Gary would also be a logical place to put a third Chicago regional airport, though I’m not naive enough to believe that this will ever happen. Which highlights the benefits of the ideas above: Northwest Indiana doesn’t need cooperation from Illinois to make them happen. Yet, unless it involves cross-state poaching, Illinois would actually benefit. I do think some poaching is inevitable, but even here it might not be all bad. Some of the businesses that leave Illinois for Indiana might be ones that would be departing the metro entirely if they didn’t have the NWI alternative.
The key is to specialize and differentiate, taking advantage of your complementarity to be able to have a larger addressable market than if all parts of the region tried to be the same. This is easier to pull off when, as in this case, you’ve got multiple states who can have different fiscal and regulatory approaches.
Of course, for Indiana to take advantage of this it needs to have its act together. It’s the most politically fragmented part of the state of Indiana, and the various municipalities and counties have rarely worked to together. Congressman Pete Visclosky, who represents the area, has tried to use his regional mandate as a platform for bringing parts of the region together. This is especially admirable given that local governance is not part of his remit.
Other problem in the area is its heritage of corruption, as with Chicago. Sadly, rather than try to differentiate away from Chicago, NWI too often imitated it.
Northwest Indiana is also a Democratic political monoculture. Whenever you don’t have competitive elections, that is bad given the lack of real accountability to the voters. I’d say the same of various monolithically Republican suburbs.
Still, I believe that, despite serious challenges, especially with the decayed northern part of Lake County, there are plenty of economic opportunities to be had.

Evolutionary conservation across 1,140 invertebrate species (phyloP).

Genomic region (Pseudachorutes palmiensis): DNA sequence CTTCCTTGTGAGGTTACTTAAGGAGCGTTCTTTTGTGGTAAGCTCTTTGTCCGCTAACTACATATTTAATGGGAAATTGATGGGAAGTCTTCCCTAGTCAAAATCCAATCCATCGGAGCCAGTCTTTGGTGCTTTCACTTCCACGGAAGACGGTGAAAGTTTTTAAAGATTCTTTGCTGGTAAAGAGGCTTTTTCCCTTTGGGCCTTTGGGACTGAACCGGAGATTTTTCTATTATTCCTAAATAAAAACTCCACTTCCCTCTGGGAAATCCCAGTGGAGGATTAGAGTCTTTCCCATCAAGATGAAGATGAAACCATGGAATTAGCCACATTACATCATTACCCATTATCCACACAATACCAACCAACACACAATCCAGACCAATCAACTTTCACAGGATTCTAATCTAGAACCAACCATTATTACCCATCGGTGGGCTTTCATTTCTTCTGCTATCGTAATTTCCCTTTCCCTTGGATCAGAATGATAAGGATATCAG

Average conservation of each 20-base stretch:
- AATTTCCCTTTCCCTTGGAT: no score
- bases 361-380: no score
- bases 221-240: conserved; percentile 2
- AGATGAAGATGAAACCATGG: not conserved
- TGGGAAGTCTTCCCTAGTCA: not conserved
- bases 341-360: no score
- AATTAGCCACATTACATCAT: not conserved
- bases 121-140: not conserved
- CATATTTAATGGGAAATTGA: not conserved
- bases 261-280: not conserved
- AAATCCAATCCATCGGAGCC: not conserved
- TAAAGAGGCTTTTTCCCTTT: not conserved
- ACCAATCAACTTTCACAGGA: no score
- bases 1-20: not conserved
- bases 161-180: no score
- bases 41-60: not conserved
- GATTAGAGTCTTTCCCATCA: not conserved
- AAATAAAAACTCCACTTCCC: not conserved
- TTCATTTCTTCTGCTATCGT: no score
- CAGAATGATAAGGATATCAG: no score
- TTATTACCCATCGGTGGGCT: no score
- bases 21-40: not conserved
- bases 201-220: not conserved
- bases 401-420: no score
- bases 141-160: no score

Oh, and Northwest Indiana is also home to America’s best brewery.
Gary does indeed have a regional airport… one they renamed to Gary/Chicago International Airport some years ago… but you could be forgiven for forgetting it exists:
the urban politician says
I see what you are saying here, but you seem to be shaping this argument as “Chicago should take advantage of the proximity of lower-tax, lower-regulation NW Indiana” when the real point you should be making is that “Indiana should be taking advantage of its NW corner’s proximity to Chicago”.
Other than casinos, I don’t see Indiana doing much to promote that corner of the state. Wisconsin, on the other hand, seems much more proactive. There was a recent conference on “Milwaukee’s role in the megapolis”, Wisconsin supports the Hiawatha train, which is one of Amtrak’s most on-time passenger routes. Wisconsin has invested a lot in Mitchell Airport, which is now one of the fastest growing airports in the country.
Indiana, on the other hand, seems to view the NW corner of its State as an afterthought and seems more focused on Indianapolis. I don’t see why you have to choose between one or the other…
Aaron M. Renn says
TUP, I am arguing that Indiana should take advantage of Chicago. Not in the sense necessarily by taking things away from Chicago, but by looking to tap into Chicago’s energy while finding its own unique “role on the team.”